The real name of this post should be “A super-short treatise (opinion, actually) on the intersection of Maslow’s Hierarchy of Needs and The Body Politic.”
The Body Politic describes the cycle that practically every society encounters. Academics have used the Body Politic to explain the fall of Rome, among other things. During my lifetime, various political pundits and historians have tried to assess where the USA currently falls within the cycle.
The Body Politic
Meanwhile, while Maslow’s Hierarchy of Needs has been proclaimed outdated or lacking for quite some time now, I think it still holds some relevance. In general, the more advanced (i.e. secure, prosperous) a person becomes, the more their current needs elevate up the pyramid. The base of the pyramid has a greater population at that level of need; as you move up the pyramid, the population at the level decreases.
Maslow’s Hierarchy of Needs
Here is where the opinion portion of this treatise kicks in.
Overall, generally, citizens of the USA have it good. Our poor live in much better conditions than the poor in most other countries. Technology is readily available, even given away. Food is accessible to everyone. We can save the debate on the health benefits of that food at another time, and whether that food actually gets to everyone or not. Our poor are relatively poor, many of them are not absolutely poor.
We could debate for hours how people in the USA may fall into several sections of Maslow’s pyramid, depending on where they live, their race, and their upbringing. I know some working poor who may not have the money, but they are safe and secure, are loved, and feel as though they belong. There are some wealthy who do not feel secure or loved.
Taking the general concept for what it is, this brings me to self-actualization, and the intersection with The Body Politic. My frank observation is that self-actualization is no longer a beneficial striving to improve one’s self or their lifestyle. Instead, much of today’s self-actualization activities and movements are a sign of privilege, and could neither be foreseen, nor even considered a priority in cultures that aren’t even remotely progressing to the “love/belonging” stage. The intersection with The Body Politic says that, if we as a nation are generally leaning toward self-actualization, then we are at least in the “Abundance” stage. I will go out on a limb and say that, with what passes as self-actualization today, we are in the “Selfishness” stage. Our college aged kids, and many of the adults who raised them, have lived off participation trophies and redirection instead of discipline. The result: a demographic of upper class, privileged, sheltered, self-actualized people, who would not know a real struggle if it stood in front of them. They can virtue signal with the best, but have not had to deal with real struggles, or have been “helicoptered” out of them by “helpful” parents.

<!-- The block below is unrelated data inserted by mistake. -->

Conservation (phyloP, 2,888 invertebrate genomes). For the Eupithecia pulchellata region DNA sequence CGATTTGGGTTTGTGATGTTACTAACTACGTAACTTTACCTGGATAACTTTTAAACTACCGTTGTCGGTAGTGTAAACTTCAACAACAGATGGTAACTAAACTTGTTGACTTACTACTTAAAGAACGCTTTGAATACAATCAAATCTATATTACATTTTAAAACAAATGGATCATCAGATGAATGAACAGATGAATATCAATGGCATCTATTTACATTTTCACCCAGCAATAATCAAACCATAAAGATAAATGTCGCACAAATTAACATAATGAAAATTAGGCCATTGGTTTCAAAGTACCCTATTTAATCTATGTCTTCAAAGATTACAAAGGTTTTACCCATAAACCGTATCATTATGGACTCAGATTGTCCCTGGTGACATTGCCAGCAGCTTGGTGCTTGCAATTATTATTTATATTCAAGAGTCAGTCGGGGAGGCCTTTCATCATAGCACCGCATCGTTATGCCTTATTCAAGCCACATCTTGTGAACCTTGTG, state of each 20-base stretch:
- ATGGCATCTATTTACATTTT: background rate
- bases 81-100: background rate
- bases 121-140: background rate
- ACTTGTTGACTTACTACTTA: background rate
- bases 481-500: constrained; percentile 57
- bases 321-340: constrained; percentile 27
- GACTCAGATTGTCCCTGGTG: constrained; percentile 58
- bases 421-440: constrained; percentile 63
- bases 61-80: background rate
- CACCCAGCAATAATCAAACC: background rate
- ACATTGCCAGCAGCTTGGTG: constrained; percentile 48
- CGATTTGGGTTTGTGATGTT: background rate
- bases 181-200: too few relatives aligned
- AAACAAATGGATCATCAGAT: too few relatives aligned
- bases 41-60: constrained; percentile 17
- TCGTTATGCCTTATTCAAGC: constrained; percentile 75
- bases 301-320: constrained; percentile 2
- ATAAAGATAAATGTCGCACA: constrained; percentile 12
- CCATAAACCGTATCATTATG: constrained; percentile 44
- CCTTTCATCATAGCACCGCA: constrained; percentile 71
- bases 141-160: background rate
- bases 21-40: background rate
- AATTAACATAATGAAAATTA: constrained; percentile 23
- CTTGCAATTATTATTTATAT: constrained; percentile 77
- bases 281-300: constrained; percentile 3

My conclusion: When a body of people becomes wealthy (relatively speaking) and self-actualized, they lose sight of objective reality, and make their own. If your reality shows you no struggles, and no method for reasoning through them to resolve them, you will have the state we live in now, with all the first world problems that are not a priority for other nations, but which we try to export to them under the guise of enlightening them. I call it cultural imperialism. And I think it fully represents the start of the downward cycle of The Body Politic.
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